About the Project
In March 2013 the Urban Coffee Farm and Brew Bar, designed by HASSELL architects, brought Australia’s Melbourne Food and Wine Festival visitors together in an engaging learning and social environment that responded to this year’s festival theme of earth.
The core building materials of the Urban Coffee Farm were shipping containers and pallets. These materials from the transportation industry were the inspiration for the design team, to remind us of the journey made by coffee beans – from jungle plantation to city cafe. The Tasting Café and educational presentation zones were housed in shipping containers, disguised by the sculpted terrain of planted shipping pallets and crates.
The young designers group at HASSELL took advantage of Melbourne Square’s iconic Red Stairs public amphitheater to create a terraced landscape to install their farm and cafe. The space was then filled with coffee trees to give visitors a glimpse of the story of coffee – from seedling to coffee cup – while wandering through the farm. The pallets and containers used in the landscape brought to life the story about coffee, inspiring coffee drinkers to think about its origins, production and transport.
HASSELL has succeeded in transforming this space into an innovative pop-up experience that not only delivered on taste but also on design. The design team celebrated the REUSE of objects in order to serve the urban culture their coffee. A total of 125 coffee trees from a disused coffee plantation in New South Wales were used on the Farm and were later sold to someone who will replant them in Victoria. Over 2,000 tropical plants used to create the jungle effect were given back to the nursery that donated them for the duration of the Festival.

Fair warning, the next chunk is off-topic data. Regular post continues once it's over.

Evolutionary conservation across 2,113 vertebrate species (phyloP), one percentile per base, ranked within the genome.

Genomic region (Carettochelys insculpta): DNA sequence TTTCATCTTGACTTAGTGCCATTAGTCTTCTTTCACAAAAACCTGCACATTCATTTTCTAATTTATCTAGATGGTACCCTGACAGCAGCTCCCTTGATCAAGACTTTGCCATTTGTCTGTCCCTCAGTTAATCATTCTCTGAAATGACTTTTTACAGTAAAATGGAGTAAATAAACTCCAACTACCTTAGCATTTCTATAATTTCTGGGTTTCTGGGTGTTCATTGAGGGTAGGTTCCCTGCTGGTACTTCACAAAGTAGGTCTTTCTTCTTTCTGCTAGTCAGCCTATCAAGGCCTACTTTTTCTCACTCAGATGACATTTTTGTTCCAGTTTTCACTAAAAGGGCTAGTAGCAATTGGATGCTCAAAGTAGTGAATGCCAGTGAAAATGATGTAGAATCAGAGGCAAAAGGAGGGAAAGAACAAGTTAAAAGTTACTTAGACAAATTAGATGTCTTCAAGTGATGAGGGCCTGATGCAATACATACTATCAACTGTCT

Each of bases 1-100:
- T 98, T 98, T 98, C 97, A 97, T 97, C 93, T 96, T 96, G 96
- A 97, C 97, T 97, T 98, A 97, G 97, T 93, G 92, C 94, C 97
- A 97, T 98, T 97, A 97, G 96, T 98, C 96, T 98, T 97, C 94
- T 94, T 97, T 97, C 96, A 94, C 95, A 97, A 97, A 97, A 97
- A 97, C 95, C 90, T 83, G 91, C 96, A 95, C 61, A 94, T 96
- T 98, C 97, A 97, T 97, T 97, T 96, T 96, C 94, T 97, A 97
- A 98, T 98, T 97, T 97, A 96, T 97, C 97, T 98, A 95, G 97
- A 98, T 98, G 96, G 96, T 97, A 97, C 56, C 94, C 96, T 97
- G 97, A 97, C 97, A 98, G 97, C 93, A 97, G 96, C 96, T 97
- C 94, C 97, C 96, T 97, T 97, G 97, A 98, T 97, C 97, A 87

About 1,500 pallets were also donated for the Festival. These pallets were returned to the owner when the Festival ended. The three Port of Melbourne shipping containers, refitted as a bistro and kitchen, were at the end of their useful life; this was their final destination.
It took B sq. Design just 105 pallets, each 5” high, 40” wide and 48” long, to create the ultimate pallet garden for their annual installation at the Canada Blooms festival. The design firm wanted to do something different: rethink opportunities for humble pallets that extend their environmental life-cycle benefits. The clever use of pallets to create a small garden house and incorporating them as garden elements has given new meaning to uses for these common commercial shipping materials that would normally be shredded into mulch at the end of their traditional life-cycle.
B sq. Design firm is just one of many architect and design firms that PalletCentral has seen recently who are incorporating wooden pallets and using them in new ways at trade shows, in retail spaces, and in commercial and residential applications.
At the end of the Canada Blooms festival, the entire installation was dismantled with the pallets returned to warehouses until their next useful life.
Architects and designers are constantly challenged to think outside the box and create unique, cost-effective spaces for their clients. A natural option is incorporating wooden pallets into the design because they are often more readily available than other surface materials. The A.R.E. (Association for Retail Environment) is forecasting an increase in pop-up shops for retailers, industry and consumers. You will likely see wooden pallets increasingly incorporated into commercial projects across the globe. Send us your pictures of these unique and creative uses for pallets, or share a tweet to @palletcentral and we’ll feature more of these inspirational projects in the future.